ton defeat, they would’ve faced off against Penn State. Penn State had the highest-scoring Rose Bowl ever against USC in a 52-49 loss, and Washington had one of the most prolific offenses under quarterback Jake Browning. Combine the two and you have an entertaining shootout on your hands. However, where would this leave the Group of 5 programs? In the three seasons under the new playoff system, no Group of 5 school has made it into the top eight. The closest any team has gotten was Western Michigan this last season. They went undefeated and ended up only at No. 15 with six 3-loss teams and one 4-loss team ahead of them. The only Group of 5 school that has ever had a chance was Houston last season, and that was a product of luck and the possibility of two stellar seasons in a row. In 2015, Houston ended its season with an upset win over Florida State in the Peach Bowl and finished at No. 8 in the AP poll. For the 2016 season, Houston’s strength of schedule was powered by playing both Oklahoma and Louisville. It was convenient that Heisman winner Lamar Jackson turned Louisville into an offensive power house while Oklahoma was in early contention for the national crown. Houston could’ve snuck into an eight-team playoff had they had only lost to Navy and not to SMU and Memphis. Houston would’ve needed two consecutive 1-loss seasons to even be considered for a playoff spot in the top eight. But that is a near-impossible standard to meet. The issue is obviously a discrepancy in the strength of schedules between the Power 5 and the Group of 5 programs. The solution is definitely not giving a more lenient ranking to Group of 5 schools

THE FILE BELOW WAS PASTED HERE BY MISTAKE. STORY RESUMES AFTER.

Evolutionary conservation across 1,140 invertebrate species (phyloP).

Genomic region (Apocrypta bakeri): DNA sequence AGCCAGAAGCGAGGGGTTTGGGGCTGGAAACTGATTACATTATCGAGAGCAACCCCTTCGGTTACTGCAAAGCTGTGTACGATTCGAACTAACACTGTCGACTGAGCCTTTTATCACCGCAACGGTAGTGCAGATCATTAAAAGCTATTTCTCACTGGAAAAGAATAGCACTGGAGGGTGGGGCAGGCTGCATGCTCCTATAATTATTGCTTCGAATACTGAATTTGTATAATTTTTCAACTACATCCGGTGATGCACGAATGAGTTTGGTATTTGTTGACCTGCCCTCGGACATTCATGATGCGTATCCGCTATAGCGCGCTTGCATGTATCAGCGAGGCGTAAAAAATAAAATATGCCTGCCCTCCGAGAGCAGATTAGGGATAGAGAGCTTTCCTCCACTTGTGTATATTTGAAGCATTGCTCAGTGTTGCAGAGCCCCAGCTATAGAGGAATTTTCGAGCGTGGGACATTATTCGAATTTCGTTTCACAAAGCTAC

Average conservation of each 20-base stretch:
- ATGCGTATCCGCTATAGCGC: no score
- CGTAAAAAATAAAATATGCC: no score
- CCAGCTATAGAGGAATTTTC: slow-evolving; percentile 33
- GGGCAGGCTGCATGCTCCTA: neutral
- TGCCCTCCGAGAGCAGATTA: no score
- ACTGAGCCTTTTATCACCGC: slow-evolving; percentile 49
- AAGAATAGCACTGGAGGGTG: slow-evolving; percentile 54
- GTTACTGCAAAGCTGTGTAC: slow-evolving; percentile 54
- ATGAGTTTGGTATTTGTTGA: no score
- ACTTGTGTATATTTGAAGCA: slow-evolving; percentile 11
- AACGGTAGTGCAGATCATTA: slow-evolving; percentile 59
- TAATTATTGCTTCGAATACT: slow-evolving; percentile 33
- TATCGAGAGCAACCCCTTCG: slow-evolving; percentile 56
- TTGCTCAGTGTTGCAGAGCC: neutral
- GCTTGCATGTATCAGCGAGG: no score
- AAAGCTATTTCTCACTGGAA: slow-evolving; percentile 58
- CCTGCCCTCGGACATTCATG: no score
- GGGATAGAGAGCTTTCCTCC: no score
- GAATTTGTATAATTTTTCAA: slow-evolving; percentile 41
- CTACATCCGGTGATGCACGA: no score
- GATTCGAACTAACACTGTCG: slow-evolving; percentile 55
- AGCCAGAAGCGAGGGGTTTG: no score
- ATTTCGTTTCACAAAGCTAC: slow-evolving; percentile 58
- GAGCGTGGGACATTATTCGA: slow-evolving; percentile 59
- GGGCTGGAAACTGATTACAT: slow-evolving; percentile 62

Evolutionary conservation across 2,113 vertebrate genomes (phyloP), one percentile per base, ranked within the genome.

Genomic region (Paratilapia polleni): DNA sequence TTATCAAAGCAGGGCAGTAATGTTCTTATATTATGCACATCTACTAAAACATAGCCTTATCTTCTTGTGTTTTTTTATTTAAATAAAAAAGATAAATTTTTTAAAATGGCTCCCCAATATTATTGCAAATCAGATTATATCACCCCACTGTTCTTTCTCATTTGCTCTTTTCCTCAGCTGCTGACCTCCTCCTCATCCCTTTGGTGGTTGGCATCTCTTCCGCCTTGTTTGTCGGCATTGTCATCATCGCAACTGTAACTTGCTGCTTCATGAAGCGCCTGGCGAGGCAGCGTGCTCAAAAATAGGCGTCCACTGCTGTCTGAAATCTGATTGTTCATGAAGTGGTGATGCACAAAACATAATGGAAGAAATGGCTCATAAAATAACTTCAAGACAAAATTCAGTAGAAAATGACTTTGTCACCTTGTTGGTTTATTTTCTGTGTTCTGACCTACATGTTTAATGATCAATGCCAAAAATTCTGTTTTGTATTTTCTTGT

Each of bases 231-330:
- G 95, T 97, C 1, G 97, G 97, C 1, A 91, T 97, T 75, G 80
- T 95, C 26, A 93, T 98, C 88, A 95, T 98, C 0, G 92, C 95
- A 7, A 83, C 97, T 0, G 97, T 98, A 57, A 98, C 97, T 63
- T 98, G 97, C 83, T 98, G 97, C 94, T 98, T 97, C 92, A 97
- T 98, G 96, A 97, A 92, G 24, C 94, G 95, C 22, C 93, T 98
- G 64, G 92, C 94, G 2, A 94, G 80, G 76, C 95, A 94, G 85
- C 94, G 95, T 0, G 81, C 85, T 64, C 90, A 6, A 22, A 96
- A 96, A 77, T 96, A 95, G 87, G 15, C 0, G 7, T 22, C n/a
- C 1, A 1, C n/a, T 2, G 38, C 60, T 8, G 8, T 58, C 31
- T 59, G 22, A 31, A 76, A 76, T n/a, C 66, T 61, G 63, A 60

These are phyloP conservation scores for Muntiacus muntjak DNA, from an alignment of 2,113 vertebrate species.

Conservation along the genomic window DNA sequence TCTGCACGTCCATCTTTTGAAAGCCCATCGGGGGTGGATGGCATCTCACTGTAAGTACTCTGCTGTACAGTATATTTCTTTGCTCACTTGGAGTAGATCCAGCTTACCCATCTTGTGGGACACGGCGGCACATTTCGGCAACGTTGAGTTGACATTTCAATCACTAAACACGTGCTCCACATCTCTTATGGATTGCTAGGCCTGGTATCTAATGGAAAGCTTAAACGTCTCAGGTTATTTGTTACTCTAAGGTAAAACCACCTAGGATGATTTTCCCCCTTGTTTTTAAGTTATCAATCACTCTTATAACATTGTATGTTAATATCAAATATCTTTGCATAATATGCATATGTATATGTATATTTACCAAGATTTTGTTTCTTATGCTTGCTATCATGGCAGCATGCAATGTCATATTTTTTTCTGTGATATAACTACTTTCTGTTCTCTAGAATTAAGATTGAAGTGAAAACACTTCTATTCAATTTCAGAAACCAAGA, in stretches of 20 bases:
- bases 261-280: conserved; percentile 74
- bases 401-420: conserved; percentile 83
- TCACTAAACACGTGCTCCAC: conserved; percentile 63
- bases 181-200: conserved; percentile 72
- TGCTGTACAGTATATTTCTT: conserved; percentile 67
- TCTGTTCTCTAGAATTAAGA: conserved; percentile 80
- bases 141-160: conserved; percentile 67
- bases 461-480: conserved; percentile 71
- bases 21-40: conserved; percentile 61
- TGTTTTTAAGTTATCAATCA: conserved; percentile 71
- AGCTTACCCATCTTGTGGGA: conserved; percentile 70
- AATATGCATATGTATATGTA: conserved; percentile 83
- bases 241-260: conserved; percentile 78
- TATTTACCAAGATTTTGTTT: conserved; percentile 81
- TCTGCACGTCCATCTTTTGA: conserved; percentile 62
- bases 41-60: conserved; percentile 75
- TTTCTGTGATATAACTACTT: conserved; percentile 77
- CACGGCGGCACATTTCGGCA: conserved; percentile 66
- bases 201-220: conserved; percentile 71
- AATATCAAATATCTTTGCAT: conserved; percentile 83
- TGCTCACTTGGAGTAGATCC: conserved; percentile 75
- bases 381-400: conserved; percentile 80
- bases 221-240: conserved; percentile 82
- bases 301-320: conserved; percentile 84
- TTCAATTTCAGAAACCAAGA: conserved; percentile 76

because if you lose to 2-4 SMU, you don’t deserve to be ranked. The Group of 5 simply doesn’t have a realistic road to even an eight-team playoff.

Group of 5 Playoff The biggest argument against a Group of 5 championship is programs don’t want to play second fiddle to the Power 5. But isn’t that what’s already happening? Power 5 schools get the best recruits, best TV deals, bigger stadiums and more national recognition. A non-Power 5 school hasn’t won a championship ring since BYU in 1984. It’s no question that Power 5 schools outclass the majority of Group of 5 schools. It’s just a matter of admitting that Power 5 programs are superior. Instead of playing against Power 5 teams at their worst, the best of the Group of 5 could play each other. But since there’s no ranking for just Group of 5 schools, it’s hard to guess which teams would’ve been included last season, so the above graphic is completely fictional. Watching the best of the Group of 5 duke it out would be far more entertaining than trying to convince the world they can run with the big boys. A Group of 5 Playoff would also help a program’s argument for being included in a Power 5 conference. If a team consistently shows that it’s the best in the Group of 5, it can bring that consistency to the next level. It may just be a competition for the junior varsity crown, but the alternative of having one Group of 5 team in a New Year’s Six bowl isn’t much more appealing. Group of 5 teams are simply incapable of going to the national championship, even in an eight-team playoff. sports@thedailycougar.com